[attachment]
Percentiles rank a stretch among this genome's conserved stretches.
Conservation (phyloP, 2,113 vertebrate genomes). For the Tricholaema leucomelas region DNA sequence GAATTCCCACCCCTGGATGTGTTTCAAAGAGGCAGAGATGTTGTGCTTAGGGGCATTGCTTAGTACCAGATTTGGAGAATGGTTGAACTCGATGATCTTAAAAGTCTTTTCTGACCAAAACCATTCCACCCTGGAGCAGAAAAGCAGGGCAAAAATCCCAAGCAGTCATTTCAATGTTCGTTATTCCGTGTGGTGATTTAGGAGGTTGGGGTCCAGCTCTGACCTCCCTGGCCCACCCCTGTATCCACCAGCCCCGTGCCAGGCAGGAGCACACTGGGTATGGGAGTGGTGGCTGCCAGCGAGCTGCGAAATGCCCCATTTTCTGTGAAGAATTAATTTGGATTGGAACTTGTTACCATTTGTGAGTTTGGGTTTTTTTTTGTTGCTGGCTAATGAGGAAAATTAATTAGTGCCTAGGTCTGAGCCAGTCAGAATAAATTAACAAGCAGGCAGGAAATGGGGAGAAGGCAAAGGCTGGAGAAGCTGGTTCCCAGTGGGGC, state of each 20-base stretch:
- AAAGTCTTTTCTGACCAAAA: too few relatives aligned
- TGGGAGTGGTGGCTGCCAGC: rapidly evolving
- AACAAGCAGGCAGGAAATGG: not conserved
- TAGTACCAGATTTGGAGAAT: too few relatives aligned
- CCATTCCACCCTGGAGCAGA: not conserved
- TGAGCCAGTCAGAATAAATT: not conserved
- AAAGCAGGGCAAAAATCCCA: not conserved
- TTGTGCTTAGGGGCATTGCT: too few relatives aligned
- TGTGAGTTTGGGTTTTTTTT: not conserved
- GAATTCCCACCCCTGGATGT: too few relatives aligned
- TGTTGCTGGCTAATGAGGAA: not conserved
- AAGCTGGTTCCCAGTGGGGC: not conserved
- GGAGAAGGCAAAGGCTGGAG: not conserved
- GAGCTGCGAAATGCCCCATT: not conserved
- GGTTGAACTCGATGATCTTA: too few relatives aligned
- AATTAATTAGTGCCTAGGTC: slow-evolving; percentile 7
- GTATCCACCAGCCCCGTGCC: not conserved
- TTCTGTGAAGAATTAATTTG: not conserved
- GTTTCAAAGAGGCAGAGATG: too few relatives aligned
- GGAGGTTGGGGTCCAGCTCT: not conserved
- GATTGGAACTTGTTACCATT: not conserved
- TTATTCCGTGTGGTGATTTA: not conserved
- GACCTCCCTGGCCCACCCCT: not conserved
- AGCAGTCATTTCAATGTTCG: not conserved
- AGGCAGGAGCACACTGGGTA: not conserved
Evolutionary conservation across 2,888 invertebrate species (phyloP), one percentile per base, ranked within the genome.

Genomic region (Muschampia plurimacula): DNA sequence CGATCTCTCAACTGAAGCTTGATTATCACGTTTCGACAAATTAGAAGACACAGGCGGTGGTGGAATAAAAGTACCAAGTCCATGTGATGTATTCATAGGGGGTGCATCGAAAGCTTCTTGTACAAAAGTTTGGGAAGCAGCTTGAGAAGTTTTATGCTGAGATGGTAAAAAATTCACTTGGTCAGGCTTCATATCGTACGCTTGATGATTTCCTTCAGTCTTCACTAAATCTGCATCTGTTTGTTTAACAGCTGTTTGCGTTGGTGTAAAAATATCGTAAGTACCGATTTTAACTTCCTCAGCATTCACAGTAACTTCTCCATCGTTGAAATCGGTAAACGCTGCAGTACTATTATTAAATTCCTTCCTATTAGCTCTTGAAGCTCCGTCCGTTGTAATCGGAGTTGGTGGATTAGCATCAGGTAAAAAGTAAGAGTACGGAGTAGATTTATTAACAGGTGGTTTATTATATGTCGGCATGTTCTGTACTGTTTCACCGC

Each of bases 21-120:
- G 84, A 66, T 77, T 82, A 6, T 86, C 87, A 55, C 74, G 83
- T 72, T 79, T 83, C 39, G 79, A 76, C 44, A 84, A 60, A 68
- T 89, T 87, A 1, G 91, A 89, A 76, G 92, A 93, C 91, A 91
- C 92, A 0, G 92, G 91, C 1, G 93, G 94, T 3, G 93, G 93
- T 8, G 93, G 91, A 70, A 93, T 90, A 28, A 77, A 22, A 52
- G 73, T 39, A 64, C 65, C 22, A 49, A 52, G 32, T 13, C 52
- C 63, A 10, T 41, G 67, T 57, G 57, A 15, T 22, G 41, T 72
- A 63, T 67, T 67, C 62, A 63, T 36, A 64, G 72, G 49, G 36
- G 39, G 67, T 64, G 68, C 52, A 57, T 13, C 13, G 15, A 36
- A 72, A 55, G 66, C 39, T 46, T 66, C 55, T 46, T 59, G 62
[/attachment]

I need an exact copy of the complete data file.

Percentiles rank a stretch among this genome's conserved stretches.
Conservation (phyloP, 2,113 vertebrate genomes). For the Tricholaema leucomelas region DNA sequence GAATTCCCACCCCTGGATGTGTTTCAAAGAGGCAGAGATGTTGTGCTTAGGGGCATTGCTTAGTACCAGATTTGGAGAATGGTTGAACTCGATGATCTTAAAAGTCTTTTCTGACCAAAACCATTCCACCCTGGAGCAGAAAAGCAGGGCAAAAATCCCAAGCAGTCATTTCAATGTTCGTTATTCCGTGTGGTGATTTAGGAGGTTGGGGTCCAGCTCTGACCTCCCTGGCCCACCCCTGTATCCACCAGCCCCGTGCCAGGCAGGAGCACACTGGGTATGGGAGTGGTGGCTGCCAGCGAGCTGCGAAATGCCCCATTTTCTGTGAAGAATTAATTTGGATTGGAACTTGTTACCATTTGTGAGTTTGGGTTTTTTTTTGTTGCTGGCTAATGAGGAAAATTAATTAGTGCCTAGGTCTGAGCCAGTCAGAATAAATTAACAAGCAGGCAGGAAATGGGGAGAAGGCAAAGGCTGGAGAAGCTGGTTCCCAGTGGGGC, state of each 20-base stretch:
- AAAGTCTTTTCTGACCAAAA: too few relatives aligned
- TGGGAGTGGTGGCTGCCAGC: rapidly evolving
- AACAAGCAGGCAGGAAATGG: not conserved
- TAGTACCAGATTTGGAGAAT: too few relatives aligned
- CCATTCCACCCTGGAGCAGA: not conserved
- TGAGCCAGTCAGAATAAATT: not conserved
- AAAGCAGGGCAAAAATCCCA: not conserved
- TTGTGCTTAGGGGCATTGCT: too few relatives aligned
- TGTGAGTTTGGGTTTTTTTT: not conserved
- GAATTCCCACCCCTGGATGT: too few relatives aligned
- TGTTGCTGGCTAATGAGGAA: not conserved
- AAGCTGGTTCCCAGTGGGGC: not conserved
- GGAGAAGGCAAAGGCTGGAG: not conserved
- GAGCTGCGAAATGCCCCATT: not conserved
- GGTTGAACTCGATGATCTTA: too few relatives aligned
- AATTAATTAGTGCCTAGGTC: slow-evolving; percentile 7
- GTATCCACCAGCCCCGTGCC: not conserved
- TTCTGTGAAGAATTAATTTG: not conserved
- GTTTCAAAGAGGCAGAGATG: too few relatives aligned
- GGAGGTTGGGGTCCAGCTCT: not conserved
- GATTGGAACTTGTTACCATT: not conserved
- TTATTCCGTGTGGTGATTTA: not conserved
- GACCTCCCTGGCCCACCCCT: not conserved
- AGCAGTCATTTCAATGTTCG: not conserved
- AGGCAGGAGCACACTGGGTA: not conserved
Evolutionary conservation across 2,888 invertebrate species (phyloP), one percentile per base, ranked within the genome.

Genomic region (Muschampia plurimacula): DNA sequence CGATCTCTCAACTGAAGCTTGATTATCACGTTTCGACAAATTAGAAGACACAGGCGGTGGTGGAATAAAAGTACCAAGTCCATGTGATGTATTCATAGGGGGTGCATCGAAAGCTTCTTGTACAAAAGTTTGGGAAGCAGCTTGAGAAGTTTTATGCTGAGATGGTAAAAAATTCACTTGGTCAGGCTTCATATCGTACGCTTGATGATTTCCTTCAGTCTTCACTAAATCTGCATCTGTTTGTTTAACAGCTGTTTGCGTTGGTGTAAAAATATCGTAAGTACCGATTTTAACTTCCTCAGCATTCACAGTAACTTCTCCATCGTTGAAATCGGTAAACGCTGCAGTACTATTATTAAATTCCTTCCTATTAGCTCTTGAAGCTCCGTCCGTTGTAATCGGAGTTGGTGGATTAGCATCAGGTAAAAAGTAAGAGTACGGAGTAGATTTATTAACAGGTGGTTTATTATATGTCGGCATGTTCTGTACTGTTTCACCGC

Each of bases 21-120:
- G 84, A 66, T 77, T 82, A 6, T 86, C 87, A 55, C 74, G 83
- T 72, T 79, T 83, C 39, G 79, A 76, C 44, A 84, A 60, A 68
- T 89, T 87, A 1, G 91, A 89, A 76, G 92, A 93, C 91, A 91
- C 92, A 0, G 92, G 91, C 1, G 93, G 94, T 3, G 93, G 93
- T 8, G 93, G 91, A 70, A 93, T 90, A 28, A 77, A 22, A 52
- G 73, T 39, A 64, C 65, C 22, A 49, A 52, G 32, T 13, C 52
- C 63, A 10, T 41, G 67, T 57, G 57, A 15, T 22, G 41, T 72
- A 63, T 67, T 67, C 62, A 63, T 36, A 64, G 72, G 49, G 36
- G 39, G 67, T 64, G 68, C 52, A 57, T 13, C 13, G 15, A 36
- A 72, A 55, G 66, C 39, T 46, T 66, C 55, T 46, T 59, G 62